The phenomenon of "land grabbing" has developed into a major trend that has uprooted and destabilized rural agrarian communities around the world. Powerful foreign private and public investors have negotiated agreements with countries to take over large areas of land to further a flawed development model that maximizes private profit at the expense of these communities. The rising demand for agrofuels, high food prices and the pursuit of attractive investment opportunities has stimulated the growth of land grabbing in developing countries.
The story of Haiti’s post-earthquake reconstruction illustrates the problems with this approach to economic growth in poor countries. The January 2010 earthquake resulted in 230,000-316,000 deaths and left 1.5 million people homeless. The total economic loss was estimated at $7.8 billion, a figure representing 120 percent of Haiti’s GDP.
In response, international donors committed over $9 billion in aid. One of the "flagship" projects of the post-earthquake reconstruction effort was the Caracol Industrial Park (CIP). Action Aid, an international NGO working in 45 countries, just released a study on the CIP project’s impact on the local population: "Build Back Better? The Caracol Industrial Park and post-earthquake aid to Haiti" (January 2015). The report details the negative consequences of the CIP on 720 agricultural workers and thousands of other community members due to the "seizure of the land and livelihoods of communities" located 200 miles from the epicenter of the earthquake.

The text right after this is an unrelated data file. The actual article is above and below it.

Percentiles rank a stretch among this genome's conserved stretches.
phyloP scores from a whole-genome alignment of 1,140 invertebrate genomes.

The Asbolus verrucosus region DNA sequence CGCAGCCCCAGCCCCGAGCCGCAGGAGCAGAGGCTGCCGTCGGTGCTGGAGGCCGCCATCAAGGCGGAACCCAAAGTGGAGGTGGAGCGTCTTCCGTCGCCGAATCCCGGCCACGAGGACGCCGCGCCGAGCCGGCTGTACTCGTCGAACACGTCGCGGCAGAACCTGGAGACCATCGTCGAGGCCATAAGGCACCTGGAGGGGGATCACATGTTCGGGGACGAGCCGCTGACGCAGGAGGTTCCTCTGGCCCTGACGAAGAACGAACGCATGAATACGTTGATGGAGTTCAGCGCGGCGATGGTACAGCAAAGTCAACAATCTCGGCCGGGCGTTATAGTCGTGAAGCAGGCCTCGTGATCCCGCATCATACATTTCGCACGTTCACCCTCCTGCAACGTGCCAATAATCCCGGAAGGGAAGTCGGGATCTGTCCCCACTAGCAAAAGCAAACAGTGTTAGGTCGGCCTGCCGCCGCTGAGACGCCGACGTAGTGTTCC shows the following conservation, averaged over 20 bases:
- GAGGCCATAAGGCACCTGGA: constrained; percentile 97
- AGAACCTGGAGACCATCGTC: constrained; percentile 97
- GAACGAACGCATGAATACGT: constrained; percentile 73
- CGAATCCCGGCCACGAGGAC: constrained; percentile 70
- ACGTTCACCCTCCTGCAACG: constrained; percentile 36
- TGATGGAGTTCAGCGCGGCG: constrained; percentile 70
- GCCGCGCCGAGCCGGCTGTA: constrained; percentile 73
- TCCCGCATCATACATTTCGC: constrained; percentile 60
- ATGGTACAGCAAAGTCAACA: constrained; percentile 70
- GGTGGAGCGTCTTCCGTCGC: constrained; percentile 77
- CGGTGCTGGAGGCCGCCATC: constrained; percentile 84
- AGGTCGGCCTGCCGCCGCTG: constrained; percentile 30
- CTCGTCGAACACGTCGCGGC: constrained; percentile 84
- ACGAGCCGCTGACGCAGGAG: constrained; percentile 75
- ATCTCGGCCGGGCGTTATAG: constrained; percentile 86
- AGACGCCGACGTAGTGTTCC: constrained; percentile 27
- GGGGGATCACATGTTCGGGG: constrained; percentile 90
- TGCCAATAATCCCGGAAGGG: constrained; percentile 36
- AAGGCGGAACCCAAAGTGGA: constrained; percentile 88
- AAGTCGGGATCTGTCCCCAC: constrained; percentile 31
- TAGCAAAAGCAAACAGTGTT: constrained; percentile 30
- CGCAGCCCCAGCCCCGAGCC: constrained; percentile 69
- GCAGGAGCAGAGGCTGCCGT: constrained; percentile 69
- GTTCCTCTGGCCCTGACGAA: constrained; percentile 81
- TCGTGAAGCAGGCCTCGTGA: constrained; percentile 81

Over 60 percent of Haiti’s population relies on agriculture for food and economic security. When the U.S. government designed the initial aid package for Haiti, the promise was to "build back better" – to provide immediate disaster relief and fund economic development projects that improved the lives of poor Haitians. But the assessment of the results so far is disappointing – just 10 percent of the promised housing construction has occurred in areas most affected by the earthquake, and the displacement of farmers and families from their land has produced anything but a "better" outcome for the local population near the CIP.
The Caracol Industrial Park was "built on food-producing land in the midst of a complex and fragile ecosystem that included endangered species [and] a critical watershed in the Bay of Caracol." Alternate sites that minimized environmental damage and did not trample on the rights of poor communities were not considered. A June 2013 report issued by the Government Accountability Office characterized CIP as having "mixed results."
The original goal of 150,000 new houses by 2013 (via USAID money) was reduced by 80 percent, with most of reduction focused on the CIP area. One hundred thousand people still live in camps and many who received housing vouchers still lack permanent housing. The original plan called for 65,000 new jobs linked to the project, but just 4,500 new jobs have been created in the two years since the Park opened. A report by the Worker Rights Consortium examining wage theft found "widespread violations of human rights" in Haiti. S&H Global, one of the CIP tenants, pays its employees $3.75 a day, with no wage increases since the new national $5 a day minimum wage went into effect.